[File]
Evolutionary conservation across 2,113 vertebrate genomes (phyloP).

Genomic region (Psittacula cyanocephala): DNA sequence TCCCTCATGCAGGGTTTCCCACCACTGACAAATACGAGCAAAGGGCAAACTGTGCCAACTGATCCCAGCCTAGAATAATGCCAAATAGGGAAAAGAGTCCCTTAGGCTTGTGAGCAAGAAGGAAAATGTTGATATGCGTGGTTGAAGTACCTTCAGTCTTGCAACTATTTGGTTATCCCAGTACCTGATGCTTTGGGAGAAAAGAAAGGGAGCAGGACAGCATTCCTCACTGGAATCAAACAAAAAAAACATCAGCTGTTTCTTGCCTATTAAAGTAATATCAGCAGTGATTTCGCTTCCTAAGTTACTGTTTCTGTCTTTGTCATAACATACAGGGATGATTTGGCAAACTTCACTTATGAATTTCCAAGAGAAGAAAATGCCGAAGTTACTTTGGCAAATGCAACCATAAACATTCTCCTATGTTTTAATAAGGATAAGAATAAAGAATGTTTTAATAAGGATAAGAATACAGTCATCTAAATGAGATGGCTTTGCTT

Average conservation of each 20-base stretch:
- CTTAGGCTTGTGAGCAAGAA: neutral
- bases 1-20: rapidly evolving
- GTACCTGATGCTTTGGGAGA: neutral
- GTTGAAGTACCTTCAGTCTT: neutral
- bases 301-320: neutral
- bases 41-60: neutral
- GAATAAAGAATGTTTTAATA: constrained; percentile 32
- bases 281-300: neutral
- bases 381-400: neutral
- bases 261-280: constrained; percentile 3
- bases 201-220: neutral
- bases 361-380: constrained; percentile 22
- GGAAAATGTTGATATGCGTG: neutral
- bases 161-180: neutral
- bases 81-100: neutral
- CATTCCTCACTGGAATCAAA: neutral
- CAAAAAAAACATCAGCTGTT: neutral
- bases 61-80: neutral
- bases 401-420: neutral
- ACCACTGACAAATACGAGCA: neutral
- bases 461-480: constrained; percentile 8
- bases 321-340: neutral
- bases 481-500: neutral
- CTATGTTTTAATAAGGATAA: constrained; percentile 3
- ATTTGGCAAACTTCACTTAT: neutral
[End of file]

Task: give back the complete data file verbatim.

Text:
Evolutionary conservation across 2,113 vertebrate genomes (phyloP).

Genomic region (Psittacula cyanocephala): DNA sequence TCCCTCATGCAGGGTTTCCCACCACTGACAAATACGAGCAAAGGGCAAACTGTGCCAACTGATCCCAGCCTAGAATAATGCCAAATAGGGAAAAGAGTCCCTTAGGCTTGTGAGCAAGAAGGAAAATGTTGATATGCGTGGTTGAAGTACCTTCAGTCTTGCAACTATTTGGTTATCCCAGTACCTGATGCTTTGGGAGAAAAGAAAGGGAGCAGGACAGCATTCCTCACTGGAATCAAACAAAAAAAACATCAGCTGTTTCTTGCCTATTAAAGTAATATCAGCAGTGATTTCGCTTCCTAAGTTACTGTTTCTGTCTTTGTCATAACATACAGGGATGATTTGGCAAACTTCACTTATGAATTTCCAAGAGAAGAAAATGCCGAAGTTACTTTGGCAAATGCAACCATAAACATTCTCCTATGTTTTAATAAGGATAAGAATAAAGAATGTTTTAATAAGGATAAGAATACAGTCATCTAAATGAGATGGCTTTGCTT

Average conservation of each 20-base stretch:
- CTTAGGCTTGTGAGCAAGAA: neutral
- bases 1-20: rapidly evolving
- GTACCTGATGCTTTGGGAGA: neutral
- GTTGAAGTACCTTCAGTCTT: neutral
- bases 301-320: neutral
- bases 41-60: neutral
- GAATAAAGAATGTTTTAATA: constrained; percentile 32
- bases 281-300: neutral
- bases 381-400: neutral
- bases 261-280: constrained; percentile 3
- bases 201-220: neutral
- bases 361-380: constrained; percentile 22
- GGAAAATGTTGATATGCGTG: neutral
- bases 161-180: neutral
- bases 81-100: neutral
- CATTCCTCACTGGAATCAAA: neutral
- CAAAAAAAACATCAGCTGTT: neutral
- bases 61-80: neutral
- bases 401-420: neutral
- ACCACTGACAAATACGAGCA: neutral
- bases 461-480: constrained; percentile 8
- bases 321-340: neutral
- bases 481-500: neutral
- CTATGTTTTAATAAGGATAA: constrained; percentile 3
- ATTTGGCAAACTTCACTTAT: neutral